Multiresolution Techniques

Multiresolution Techniques

Multiresolution Techniques span an exceptionally broad range of algorithms, models, methods, and concepts.  Central to the multiresolution approach is to somehow express short-range, mid-range, and long-range relationships explicitly.  The main reasons for a multiresolution approach is one of

  • Improving performance, by capturing long-range phenomena that would otherwise not be utilized
  • Reducing computational complexity, by allowing algorithms to work on both fine and coarse scales, rather than waiting for local pixel-level operations to converge at large scales
  • Improving numerical robustness (reducing problem conditioning), whereby a multiresolution transformation is essentially an algebraic pre-conditioner
  • Simplifying the algorithm, by making accessible long-range features that might, in some problems, be much easier to work with than pixel-level features
  • Improving intuition, by modeling or analyzing the problem over multiple scales, getting deeper insights into the phenomenon at hand.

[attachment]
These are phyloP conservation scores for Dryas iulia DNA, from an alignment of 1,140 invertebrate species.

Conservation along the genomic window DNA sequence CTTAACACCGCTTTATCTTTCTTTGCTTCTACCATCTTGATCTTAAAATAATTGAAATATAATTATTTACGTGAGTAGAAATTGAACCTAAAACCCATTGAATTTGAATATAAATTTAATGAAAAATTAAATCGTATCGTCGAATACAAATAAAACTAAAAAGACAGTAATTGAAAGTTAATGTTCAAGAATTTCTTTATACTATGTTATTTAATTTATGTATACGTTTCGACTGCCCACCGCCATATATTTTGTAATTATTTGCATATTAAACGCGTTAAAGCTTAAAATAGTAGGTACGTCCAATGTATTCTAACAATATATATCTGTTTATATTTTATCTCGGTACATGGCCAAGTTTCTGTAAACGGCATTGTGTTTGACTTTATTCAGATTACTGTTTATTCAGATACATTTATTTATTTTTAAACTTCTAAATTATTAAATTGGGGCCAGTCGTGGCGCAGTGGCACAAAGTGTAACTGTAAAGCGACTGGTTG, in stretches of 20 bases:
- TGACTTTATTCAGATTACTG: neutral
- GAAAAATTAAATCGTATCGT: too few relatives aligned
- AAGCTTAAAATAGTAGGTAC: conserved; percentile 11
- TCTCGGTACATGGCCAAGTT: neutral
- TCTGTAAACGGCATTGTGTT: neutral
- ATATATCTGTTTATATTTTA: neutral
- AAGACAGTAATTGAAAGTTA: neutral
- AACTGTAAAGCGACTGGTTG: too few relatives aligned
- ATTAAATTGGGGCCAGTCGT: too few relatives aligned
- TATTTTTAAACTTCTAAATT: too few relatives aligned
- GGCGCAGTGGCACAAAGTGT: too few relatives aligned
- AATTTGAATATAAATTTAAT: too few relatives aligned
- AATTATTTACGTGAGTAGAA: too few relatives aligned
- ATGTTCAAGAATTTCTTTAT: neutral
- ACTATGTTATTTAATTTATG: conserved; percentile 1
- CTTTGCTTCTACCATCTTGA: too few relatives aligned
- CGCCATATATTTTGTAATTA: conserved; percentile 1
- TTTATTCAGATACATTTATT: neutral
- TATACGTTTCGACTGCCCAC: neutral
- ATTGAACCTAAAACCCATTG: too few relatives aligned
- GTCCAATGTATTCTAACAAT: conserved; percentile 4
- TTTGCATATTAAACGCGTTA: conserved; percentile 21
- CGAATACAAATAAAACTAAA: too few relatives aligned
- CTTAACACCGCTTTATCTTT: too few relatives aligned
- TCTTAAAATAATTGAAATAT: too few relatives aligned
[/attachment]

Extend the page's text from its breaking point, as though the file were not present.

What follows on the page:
Although there are, for sure, many mutiresolution approaches and algorithms which have been proposed, broadly these fall into a few groups:

Wavelet Methods

Problems in which a wavelet transform is used to decompose an image or video into multiple scales, very commonly for image/video denoising, or for feeding the coefficients at multiple scales into a classifier for image classification and segmentation. 

Hierarchical Models

A model in which a pixellated, finest-scale random field is explicitly represented using a set of random fields over scales.  In many cases the multi-scale model may be simpler, using principles of Markov decomposition to decouple the problem into pieces.  A multi-scale model allows different models to be asserted at different scales, usually simpler or more meaningful than having a single-scale model which needs to assert all of the various sccale-dependent behaviours simultaneously.

Hierarchical Algorithms

Even if there is no explicitly hierarchical model, it is possible for the processing algorithm to be hierarchical.  Best known examples include multigrid methods, whereby a single-scale linear system is solved by casting the problem onto a hierarchy, and wavelet methods in image processing, whereby the image is transferred into a set of multiscale coefficients in the wavelet domain, in which certain operations (like image compression or image denoising) are relatively simple.